Besides deviating from their own peroration, Arvind Kejriwal also seems to be steering the party away from many of their other commitments.

  1. There is no central high command in Aam Aadmi party. The party structure follows a bottom to top approach where the council members elect the Executive Body and also holds the power to recall it.
  2. No MLA or MP of this party will use red lights or any other beacons on his or her vehicles.
  3. No MLA or MP of this party will use any special security. We believe that elected people’s representatives need the same security as a common man.
  4. No MLA or MP of our party will live in opulent and luxurious government housing.
  5. No one would need to buy an election ticket in our party. Candidates contesting elections from an area will be selected by the people of that area.
  6. In all political parties today criminals and mafia goons are given election tickets. Such people will never be given tickets in our party. A thorough screening process will ensure that no one with a criminal record or proven corruption charges could stand for elections from our party.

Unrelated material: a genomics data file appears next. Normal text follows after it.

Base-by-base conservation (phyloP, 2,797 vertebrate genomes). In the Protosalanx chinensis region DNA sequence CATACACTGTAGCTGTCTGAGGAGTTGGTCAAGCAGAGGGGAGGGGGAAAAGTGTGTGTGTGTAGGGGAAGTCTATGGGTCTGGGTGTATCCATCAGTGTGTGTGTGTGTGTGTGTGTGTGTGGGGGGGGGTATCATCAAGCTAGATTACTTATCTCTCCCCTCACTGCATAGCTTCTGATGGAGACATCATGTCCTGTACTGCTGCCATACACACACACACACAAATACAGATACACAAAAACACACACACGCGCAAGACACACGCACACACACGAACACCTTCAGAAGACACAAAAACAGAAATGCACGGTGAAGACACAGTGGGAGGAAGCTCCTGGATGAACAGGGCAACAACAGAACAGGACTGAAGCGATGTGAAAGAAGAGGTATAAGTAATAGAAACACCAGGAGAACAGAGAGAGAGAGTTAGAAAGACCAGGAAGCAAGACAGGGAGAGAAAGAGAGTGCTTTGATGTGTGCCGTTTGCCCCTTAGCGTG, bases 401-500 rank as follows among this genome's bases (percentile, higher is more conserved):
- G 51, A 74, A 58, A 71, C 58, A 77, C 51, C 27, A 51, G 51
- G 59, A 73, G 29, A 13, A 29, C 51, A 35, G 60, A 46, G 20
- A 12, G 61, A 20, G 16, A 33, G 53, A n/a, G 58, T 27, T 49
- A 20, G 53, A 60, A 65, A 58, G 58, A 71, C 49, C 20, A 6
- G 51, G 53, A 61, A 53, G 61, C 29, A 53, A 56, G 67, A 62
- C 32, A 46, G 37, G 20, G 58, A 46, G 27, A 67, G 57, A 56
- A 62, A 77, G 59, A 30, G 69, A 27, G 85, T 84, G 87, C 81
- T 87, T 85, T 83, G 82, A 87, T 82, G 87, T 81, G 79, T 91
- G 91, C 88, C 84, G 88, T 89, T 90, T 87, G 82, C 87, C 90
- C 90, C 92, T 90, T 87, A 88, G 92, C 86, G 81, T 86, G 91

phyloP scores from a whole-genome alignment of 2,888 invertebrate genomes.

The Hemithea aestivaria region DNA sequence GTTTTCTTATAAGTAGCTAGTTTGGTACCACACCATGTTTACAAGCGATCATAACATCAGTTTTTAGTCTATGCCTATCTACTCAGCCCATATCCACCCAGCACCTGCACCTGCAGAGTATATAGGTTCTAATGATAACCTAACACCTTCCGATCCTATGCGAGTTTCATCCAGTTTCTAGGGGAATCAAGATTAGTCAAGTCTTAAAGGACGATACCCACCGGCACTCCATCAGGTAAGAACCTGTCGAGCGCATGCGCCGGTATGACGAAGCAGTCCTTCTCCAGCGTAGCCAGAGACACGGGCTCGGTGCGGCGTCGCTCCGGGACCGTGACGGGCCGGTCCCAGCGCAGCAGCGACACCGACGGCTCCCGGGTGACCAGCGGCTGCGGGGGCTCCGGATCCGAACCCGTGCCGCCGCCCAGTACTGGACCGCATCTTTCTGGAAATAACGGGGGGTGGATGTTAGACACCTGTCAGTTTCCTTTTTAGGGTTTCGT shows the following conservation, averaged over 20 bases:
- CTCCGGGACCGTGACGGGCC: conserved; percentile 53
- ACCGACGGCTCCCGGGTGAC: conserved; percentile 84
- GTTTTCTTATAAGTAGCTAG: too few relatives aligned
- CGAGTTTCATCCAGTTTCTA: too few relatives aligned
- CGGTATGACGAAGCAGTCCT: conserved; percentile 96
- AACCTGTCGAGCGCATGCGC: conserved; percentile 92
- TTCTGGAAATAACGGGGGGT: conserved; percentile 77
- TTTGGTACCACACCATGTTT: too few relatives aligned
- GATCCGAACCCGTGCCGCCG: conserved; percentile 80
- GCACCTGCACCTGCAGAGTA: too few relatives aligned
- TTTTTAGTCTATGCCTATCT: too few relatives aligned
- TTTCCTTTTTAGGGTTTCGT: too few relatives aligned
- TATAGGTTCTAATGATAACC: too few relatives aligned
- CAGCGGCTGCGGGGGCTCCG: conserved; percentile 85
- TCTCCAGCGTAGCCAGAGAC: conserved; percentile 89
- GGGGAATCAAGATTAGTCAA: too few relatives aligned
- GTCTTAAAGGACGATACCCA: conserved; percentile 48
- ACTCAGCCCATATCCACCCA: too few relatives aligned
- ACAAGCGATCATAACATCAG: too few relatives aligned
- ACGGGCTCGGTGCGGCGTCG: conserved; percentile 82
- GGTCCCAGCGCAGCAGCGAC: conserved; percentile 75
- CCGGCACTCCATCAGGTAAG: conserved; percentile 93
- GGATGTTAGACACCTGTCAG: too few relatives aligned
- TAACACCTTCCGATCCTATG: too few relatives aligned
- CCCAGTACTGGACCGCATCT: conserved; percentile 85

7. This party will function with full financial transparency. Every single rupee collected by donations to run this people’s party will be publicly declared on the party’s website and all expenditures will also be declared on the website.
  8. Every member of the Aam Aadmi party will have to follow a strict internal code of conduct or internal Lokpal. This independent body will be headed by 3 jurists and other eminent personalities with impeccable public records and will investigate charges of corruption, crime, substance abuse and moral turpitude against all office bearing members of the party. Any citizen can present proof of wrongdoing against a party member. If internal Lokpal finds the party member guilty, he or she will be subjected to appropriate disciplinary action as decided by the internal Lokpal.
  9. No two members of the same family will be eligible to contest elections in our party and no two members of the same family can become members of the Executive Body.
  10. Today we give our vote to a candidate, he or she wins the election, and then they disappear from our life. Today most elected representatives make no time to listen to the problems of their constituents. And in the current electoral system, the people have no choice but to suffer this candidate for 5 years. We want to create an alternative. We will enact a Right to Reject law wherein the common man does not have to wait for 5 years to remove a corrupt MLA or MP from office. People can complain to the election commission anytime to recall their representative and call for fresh elections.